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San Francisco nonprofit barred from city funding amid allegations of misappropriating public funds

San Francisco, California – San Francisco has barred a local nonprofit from securing new city contracts and grants for up to five years after the group allegedly misappropriated more than $100,000 of public funds. City Attorney David Chiu stated Monday that Providence Foundation, the charitable arm of Providence Baptist Church, is now banned from receiving city funding. An investigation by Chiu’s office discovered that Providence had submitted fraudulent invoices totaling at least $105,000 to the city.

“There’s a difference between having challenges with financial compliance and intentionally defrauding the City and its taxpayers,” City Attorney David Chiu, whose investigation remains ongoing, said in a statement. “This nonprofit took over $100,000 of public money meant to benefit people experiencing homelessness. That cannot be tolerated.”

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The Providence Foundation currently operates the Oasis Inn, which shelters homeless families, and runs the Central Waterfront Navigation Center, several housing subsidy programs, and supportive services for individuals facing homelessness, according to Chiu’s office. While the nonprofit is barred from accessing city funds, the investigation will not disrupt its clients’ access to housing or services.

A representative from the Department of Homelessness and Supportive Housing informed The Examiner that each contract will be assessed individually to ensure the continuation of services for guests and tenants.

“HSH’s ultimate responsibility is to the guests and tenants in these programs and we are working diligently to ensure that clients continue to receive the shelter, housing and services they need,” the spokesperson added.

Sam Francisco City Attorney David Chiu stated that Providence Foundation is now banned from receiving city funding due to suspected fraud

San Francisco City Attorney David Chiu accused Patricia Doyle, the executive director of Providence Foundation, and Kenisha Roach, director of operations, of submitting fraudulent invoices worth $105,000. These invoices reportedly covered renovation work at the Oasis Inn, including exterior painting and deadbolt removal. In 2022, Doyle filed these invoices with the city for payment, despite a facilities report highlighting the hotel’s urgent need for exterior painting due to rust and fungus.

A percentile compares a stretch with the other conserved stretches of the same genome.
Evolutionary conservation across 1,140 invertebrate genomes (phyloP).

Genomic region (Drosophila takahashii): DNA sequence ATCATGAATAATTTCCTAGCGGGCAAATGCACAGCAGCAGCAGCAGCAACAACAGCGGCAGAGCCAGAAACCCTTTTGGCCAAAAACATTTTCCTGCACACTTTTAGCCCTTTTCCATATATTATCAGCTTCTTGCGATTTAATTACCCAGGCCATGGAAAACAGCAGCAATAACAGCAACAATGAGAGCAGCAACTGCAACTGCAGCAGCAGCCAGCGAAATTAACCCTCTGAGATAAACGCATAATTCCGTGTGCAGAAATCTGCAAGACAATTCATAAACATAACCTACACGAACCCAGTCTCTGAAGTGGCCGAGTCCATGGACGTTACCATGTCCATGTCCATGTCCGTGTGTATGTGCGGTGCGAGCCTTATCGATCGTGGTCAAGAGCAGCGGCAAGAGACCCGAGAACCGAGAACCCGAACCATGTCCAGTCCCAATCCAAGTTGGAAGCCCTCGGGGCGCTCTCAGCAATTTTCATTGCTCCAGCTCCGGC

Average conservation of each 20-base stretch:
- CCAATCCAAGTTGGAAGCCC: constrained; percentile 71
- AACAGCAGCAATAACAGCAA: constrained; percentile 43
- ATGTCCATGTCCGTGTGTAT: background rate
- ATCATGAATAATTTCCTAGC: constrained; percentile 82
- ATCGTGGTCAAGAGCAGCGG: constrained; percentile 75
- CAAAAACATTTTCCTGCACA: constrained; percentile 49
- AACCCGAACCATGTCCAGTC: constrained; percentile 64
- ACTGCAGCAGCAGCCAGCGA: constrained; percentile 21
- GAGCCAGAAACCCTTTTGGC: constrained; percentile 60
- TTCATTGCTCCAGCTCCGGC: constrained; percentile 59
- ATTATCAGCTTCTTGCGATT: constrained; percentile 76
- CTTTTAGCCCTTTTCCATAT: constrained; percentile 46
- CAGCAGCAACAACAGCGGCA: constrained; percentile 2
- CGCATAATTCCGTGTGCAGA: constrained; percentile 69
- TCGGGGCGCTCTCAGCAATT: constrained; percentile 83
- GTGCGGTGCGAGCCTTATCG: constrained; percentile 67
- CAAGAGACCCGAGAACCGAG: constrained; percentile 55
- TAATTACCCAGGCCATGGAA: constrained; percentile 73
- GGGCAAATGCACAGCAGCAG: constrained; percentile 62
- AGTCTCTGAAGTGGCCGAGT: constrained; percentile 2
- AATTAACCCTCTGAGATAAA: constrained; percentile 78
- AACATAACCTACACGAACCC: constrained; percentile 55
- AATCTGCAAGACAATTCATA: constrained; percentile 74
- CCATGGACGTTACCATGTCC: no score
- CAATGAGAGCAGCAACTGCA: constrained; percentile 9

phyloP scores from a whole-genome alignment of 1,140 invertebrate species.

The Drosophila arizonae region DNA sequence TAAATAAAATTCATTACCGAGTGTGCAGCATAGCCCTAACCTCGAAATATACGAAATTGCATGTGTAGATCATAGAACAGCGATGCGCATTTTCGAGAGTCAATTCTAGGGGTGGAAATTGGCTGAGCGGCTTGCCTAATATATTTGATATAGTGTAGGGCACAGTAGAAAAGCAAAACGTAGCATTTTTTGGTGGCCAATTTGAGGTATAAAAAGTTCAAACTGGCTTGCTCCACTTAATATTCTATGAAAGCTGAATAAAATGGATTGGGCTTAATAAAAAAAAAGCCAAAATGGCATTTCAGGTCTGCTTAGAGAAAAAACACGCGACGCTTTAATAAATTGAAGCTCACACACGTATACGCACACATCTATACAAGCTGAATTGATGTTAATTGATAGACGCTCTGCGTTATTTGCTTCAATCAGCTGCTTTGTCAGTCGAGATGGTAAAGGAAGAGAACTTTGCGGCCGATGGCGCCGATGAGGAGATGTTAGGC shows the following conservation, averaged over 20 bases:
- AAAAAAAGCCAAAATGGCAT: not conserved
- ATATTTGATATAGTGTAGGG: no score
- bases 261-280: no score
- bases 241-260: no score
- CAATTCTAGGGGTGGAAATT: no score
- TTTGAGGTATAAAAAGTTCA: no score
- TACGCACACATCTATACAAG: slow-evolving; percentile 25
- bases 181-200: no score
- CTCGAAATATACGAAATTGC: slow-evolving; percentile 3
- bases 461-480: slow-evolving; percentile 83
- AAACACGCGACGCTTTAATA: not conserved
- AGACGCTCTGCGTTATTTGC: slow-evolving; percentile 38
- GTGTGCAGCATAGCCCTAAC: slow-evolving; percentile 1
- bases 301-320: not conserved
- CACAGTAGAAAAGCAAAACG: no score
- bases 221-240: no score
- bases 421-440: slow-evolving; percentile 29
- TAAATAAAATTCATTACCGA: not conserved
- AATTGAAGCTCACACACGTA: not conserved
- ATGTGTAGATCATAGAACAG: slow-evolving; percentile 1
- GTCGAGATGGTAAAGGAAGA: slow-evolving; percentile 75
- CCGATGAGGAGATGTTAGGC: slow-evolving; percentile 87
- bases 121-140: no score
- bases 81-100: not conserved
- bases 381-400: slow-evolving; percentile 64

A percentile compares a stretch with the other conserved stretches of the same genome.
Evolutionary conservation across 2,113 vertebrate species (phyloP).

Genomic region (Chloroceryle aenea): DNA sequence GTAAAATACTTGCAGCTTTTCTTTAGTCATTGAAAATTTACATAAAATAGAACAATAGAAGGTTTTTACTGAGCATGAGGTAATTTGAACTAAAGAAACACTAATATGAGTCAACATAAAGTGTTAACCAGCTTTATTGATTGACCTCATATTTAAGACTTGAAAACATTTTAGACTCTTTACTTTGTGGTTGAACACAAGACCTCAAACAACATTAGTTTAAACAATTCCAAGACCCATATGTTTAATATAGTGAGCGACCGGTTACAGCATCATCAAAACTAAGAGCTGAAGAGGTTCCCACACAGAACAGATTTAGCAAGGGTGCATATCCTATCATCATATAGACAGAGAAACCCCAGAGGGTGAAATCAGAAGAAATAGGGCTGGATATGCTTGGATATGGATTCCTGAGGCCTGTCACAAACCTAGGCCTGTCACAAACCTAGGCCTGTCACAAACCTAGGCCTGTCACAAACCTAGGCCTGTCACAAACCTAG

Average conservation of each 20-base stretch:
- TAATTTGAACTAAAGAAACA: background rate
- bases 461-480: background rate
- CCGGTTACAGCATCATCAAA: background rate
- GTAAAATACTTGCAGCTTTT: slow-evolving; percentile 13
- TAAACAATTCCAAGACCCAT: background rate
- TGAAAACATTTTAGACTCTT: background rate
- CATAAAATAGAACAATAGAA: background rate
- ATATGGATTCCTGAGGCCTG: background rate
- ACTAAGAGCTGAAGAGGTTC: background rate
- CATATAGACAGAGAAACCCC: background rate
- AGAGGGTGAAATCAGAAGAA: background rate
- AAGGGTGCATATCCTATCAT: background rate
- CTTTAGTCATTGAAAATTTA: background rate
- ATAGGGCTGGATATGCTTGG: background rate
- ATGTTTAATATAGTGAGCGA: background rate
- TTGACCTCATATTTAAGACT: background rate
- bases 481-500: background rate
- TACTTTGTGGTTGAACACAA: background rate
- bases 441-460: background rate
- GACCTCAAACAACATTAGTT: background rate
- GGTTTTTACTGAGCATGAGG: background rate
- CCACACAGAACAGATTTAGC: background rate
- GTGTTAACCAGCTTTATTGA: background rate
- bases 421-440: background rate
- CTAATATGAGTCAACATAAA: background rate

Roach is accused of accepting an invoice from Robert Lacy, Jr. and his company, Will Do It Construction, which had a falsified contractor’s license number. Chiu’s office claims that Lacy only began working with Providence a year after these invoices were submitted. By the spring of this year, he had been promoted to assistant site manager at the navigation center.

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The San Francisco Chronicle disclosed in January that the Office of Labor Standards Enforcement started investigating Providence Foundation in December after receiving complaints from employees. In March, the newspaper reported that Doyle had previously managed another nonprofit, which lost a city contract due to “substantial fiscal mismanagement.” Vernon Goins, representing Providence, dismissed the allegations as “unfounded and baseless.”

“If debarment proceedings are initiated, the Providence Foundation of San Francisco is confident that it will successfully prove that it never engaged in any willful misconduct as to any City grant or contract,” Goins told The Examiner.

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Last spring, city officials overseeing homelessness sent Providence Foundation several corrective action letters to ensure the nonprofit complied with its grantee agreement. Besides accusations of nepotism, City Attorney David Chiu’s office accused Providence of recording private conversations between clients, failing to maintain a 90% occupancy rate at the Oasis Inn, and seeking reimbursement for a staff position that officials had previously determined was ineligible for city funding.

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